Jackson vows to be independent on Supreme Court if confirmed
By Katie Rogers
Judge Ketanji Brown Jackson on Monday emphasized “my duty to be independent” if confirmed as the first Black woman on the Supreme Court, as Republican senators almost immediately began previewing attack lines accusing her of being lenient on crime.
On the first day of her confirmation hearings before the Senate Judiciary Committee, Jackson sat mostly in silence listening to 22 senators talk at length about what they wanted in a nominee. Race was not always an unspoken subtext, as Sen. Lindsey Graham, R-S.C., suggested that tough questioning would be criticized as racism.
“‘We’re all racist if we ask hard questions’ is not going to fly with us,” Graham said.
More than four hours after the hearing began, Jackson, 51, cleared her throat, turned her microphone on and spoke for herself.
“If I am confirmed, I commit to you that I will work productively to support and defend the Constitution and this grand experiment of American democracy that has endured over these past 246 years,” Jackson, who currently serves on the U.S. Court of Appeals for the District of Columbia Circuit, said in opening remarks that lasted about 13 minutes.
“I have been a judge for nearly a decade now, and I take that responsibility and my duty to be independent very seriously,” she said. “I decide cases from a neutral posture. I evaluate the facts, and I interpret and apply the law to the facts of the case before me without fear or favor, consistent with my judicial oath.”
As the day began, some Democrats in the room were celebrating her nomination.
Rep. Sheila Jackson Lee of Texas, who had no formal role in the proceedings, held up her phone to record as Sen. Cory Booker of New Jersey spoke about the sheer joy he felt at a moment that he called, simply, “not a normal day for America.”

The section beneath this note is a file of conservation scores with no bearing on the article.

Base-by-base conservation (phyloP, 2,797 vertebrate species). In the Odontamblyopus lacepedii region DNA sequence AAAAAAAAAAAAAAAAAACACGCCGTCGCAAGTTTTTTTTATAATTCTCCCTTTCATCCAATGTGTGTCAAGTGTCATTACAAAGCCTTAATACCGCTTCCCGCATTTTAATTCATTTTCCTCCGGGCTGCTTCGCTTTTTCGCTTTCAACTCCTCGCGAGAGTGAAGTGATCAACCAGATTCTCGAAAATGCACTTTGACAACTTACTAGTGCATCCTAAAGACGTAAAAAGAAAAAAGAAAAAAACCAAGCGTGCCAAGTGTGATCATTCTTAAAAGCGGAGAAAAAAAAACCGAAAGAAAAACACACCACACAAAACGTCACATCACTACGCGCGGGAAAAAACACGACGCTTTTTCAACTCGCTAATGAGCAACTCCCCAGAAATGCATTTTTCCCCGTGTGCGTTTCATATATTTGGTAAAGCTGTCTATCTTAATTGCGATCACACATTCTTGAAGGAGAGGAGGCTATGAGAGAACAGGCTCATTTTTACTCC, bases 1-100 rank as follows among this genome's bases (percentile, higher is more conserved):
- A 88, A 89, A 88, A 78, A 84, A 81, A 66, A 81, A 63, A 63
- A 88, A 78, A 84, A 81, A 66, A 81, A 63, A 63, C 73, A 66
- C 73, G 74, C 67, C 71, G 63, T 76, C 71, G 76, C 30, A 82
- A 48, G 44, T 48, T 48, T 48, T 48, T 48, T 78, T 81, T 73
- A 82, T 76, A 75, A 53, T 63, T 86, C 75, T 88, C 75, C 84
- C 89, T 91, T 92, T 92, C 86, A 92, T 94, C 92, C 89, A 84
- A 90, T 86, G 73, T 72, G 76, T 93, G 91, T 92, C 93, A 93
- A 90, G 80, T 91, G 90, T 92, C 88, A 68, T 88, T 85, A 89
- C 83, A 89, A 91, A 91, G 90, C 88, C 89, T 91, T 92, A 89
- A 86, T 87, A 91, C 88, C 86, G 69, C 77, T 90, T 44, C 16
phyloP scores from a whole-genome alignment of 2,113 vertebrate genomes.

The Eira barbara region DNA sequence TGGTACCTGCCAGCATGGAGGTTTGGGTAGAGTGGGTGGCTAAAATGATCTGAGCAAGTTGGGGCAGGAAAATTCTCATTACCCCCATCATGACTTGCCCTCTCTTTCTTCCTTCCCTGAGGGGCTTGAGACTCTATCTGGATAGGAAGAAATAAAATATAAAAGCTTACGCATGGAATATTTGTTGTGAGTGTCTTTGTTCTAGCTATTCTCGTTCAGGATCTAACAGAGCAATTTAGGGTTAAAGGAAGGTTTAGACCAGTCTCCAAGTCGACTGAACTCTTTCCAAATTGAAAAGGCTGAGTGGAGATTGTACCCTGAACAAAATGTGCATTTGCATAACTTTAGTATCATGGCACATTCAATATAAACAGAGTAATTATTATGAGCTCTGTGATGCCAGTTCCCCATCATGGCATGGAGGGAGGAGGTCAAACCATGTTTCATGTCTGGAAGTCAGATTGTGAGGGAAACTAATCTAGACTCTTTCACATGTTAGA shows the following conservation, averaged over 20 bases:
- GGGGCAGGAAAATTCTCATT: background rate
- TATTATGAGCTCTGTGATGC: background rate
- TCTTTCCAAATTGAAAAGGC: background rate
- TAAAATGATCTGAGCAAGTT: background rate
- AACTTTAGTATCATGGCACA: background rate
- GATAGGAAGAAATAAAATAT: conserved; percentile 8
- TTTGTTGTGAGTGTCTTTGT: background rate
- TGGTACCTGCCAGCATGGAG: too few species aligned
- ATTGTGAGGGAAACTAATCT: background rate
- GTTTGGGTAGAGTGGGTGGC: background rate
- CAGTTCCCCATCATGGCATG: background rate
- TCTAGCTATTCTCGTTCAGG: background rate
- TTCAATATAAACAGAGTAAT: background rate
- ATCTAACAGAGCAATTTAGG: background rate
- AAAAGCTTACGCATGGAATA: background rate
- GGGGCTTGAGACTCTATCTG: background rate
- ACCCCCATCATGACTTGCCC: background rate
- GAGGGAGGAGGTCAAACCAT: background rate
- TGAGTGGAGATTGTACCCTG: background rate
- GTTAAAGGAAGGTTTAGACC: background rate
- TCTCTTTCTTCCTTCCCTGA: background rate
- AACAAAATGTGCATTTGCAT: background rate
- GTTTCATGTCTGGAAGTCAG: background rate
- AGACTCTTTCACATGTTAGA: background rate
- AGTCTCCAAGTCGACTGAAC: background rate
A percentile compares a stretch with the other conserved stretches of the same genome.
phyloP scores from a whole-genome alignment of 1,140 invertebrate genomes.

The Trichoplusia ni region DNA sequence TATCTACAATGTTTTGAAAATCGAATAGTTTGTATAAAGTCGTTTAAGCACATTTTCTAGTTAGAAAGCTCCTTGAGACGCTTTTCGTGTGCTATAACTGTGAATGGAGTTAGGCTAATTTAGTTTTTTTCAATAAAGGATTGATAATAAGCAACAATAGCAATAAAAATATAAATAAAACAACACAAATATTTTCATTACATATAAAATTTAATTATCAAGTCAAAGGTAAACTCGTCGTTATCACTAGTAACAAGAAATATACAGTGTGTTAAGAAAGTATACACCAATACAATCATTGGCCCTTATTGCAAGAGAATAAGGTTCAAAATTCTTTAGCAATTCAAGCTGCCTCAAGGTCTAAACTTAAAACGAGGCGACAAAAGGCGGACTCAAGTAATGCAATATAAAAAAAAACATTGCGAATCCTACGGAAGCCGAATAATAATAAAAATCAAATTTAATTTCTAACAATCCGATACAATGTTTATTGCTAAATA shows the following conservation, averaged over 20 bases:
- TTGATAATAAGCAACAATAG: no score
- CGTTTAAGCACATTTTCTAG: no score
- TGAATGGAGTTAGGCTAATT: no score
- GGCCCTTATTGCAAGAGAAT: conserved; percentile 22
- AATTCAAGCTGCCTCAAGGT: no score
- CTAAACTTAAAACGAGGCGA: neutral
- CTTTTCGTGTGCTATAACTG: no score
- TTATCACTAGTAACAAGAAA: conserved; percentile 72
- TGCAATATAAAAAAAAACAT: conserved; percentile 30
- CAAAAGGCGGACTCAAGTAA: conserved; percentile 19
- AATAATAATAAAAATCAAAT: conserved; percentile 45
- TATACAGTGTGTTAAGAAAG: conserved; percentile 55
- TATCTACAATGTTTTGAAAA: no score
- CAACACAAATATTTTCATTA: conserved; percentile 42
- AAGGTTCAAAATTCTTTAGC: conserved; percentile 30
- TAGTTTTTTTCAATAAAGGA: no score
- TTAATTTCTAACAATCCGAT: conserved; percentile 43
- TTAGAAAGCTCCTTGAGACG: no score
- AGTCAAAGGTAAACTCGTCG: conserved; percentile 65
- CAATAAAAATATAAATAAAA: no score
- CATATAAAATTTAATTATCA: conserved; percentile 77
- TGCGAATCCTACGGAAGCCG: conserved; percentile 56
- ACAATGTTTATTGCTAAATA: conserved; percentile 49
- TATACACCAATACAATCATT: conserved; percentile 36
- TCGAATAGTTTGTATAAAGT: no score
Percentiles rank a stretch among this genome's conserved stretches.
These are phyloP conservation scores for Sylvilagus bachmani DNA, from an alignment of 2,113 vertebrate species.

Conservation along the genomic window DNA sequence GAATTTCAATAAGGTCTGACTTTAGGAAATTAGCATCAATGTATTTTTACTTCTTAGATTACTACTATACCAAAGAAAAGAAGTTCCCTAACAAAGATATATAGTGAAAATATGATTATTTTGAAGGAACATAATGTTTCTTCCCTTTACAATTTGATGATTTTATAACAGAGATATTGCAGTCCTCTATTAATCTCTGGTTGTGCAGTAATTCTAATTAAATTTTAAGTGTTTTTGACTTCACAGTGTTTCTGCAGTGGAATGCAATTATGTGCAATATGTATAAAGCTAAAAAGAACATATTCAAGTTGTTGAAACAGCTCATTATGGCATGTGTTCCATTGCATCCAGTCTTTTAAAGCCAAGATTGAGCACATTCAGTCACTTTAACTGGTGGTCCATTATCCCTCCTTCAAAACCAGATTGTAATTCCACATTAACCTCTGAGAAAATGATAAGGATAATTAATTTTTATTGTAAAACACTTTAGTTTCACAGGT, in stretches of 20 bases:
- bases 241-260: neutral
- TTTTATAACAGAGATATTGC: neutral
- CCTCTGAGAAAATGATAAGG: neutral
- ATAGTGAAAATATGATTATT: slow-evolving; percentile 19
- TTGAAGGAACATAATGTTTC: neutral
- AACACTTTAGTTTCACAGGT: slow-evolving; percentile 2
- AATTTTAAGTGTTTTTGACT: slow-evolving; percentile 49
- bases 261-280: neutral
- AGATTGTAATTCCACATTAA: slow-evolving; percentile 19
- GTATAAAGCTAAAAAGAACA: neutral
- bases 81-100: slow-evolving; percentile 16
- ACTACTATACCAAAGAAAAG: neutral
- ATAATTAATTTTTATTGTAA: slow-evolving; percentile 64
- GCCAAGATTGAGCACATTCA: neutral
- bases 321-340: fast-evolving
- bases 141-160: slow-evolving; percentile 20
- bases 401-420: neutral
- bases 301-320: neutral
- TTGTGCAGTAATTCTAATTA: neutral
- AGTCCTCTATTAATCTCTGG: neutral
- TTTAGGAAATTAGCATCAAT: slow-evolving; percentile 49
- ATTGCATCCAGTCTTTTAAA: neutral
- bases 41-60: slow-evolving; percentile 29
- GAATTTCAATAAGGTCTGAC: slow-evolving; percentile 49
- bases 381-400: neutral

Among the Republicans, there were early flashes of gentility: Sen. Chuck Grassley of Iowa, the committee’s senior Republican, pulled out a chair for Jackson just before the hearing began.
But that tone quickly receded as Republicans stressed that they would not personally attack Jackson, while in the same breath accusing her of being lenient on child sex abuse defendants and sex offenders. Several also suggested, without evidence, that she was aligned with progressive groups that are interested in adding justices to the Supreme Court.
Democrats saw the offensive coming and tried to preempt the criticism in their prepared remarks.
“These baseless charges are unfair,” said Sen. Richard J. Durbin of Illinois, the committee’s chairman, adding, “They fly in the face of pledges my colleagues made that they would approach your nomination with civility and respect.”
Jackson’s approval by the Senate would not change the ideological balance of the court. She is a former clerk for Justice Stephen Breyer, whose spot she would take in the court’s three-member liberal wing when he retires at the end of the current term. A review of a substantial sample of Jackson’s roughly 500 judicial opinions suggests that she would be about as liberal as Breyer.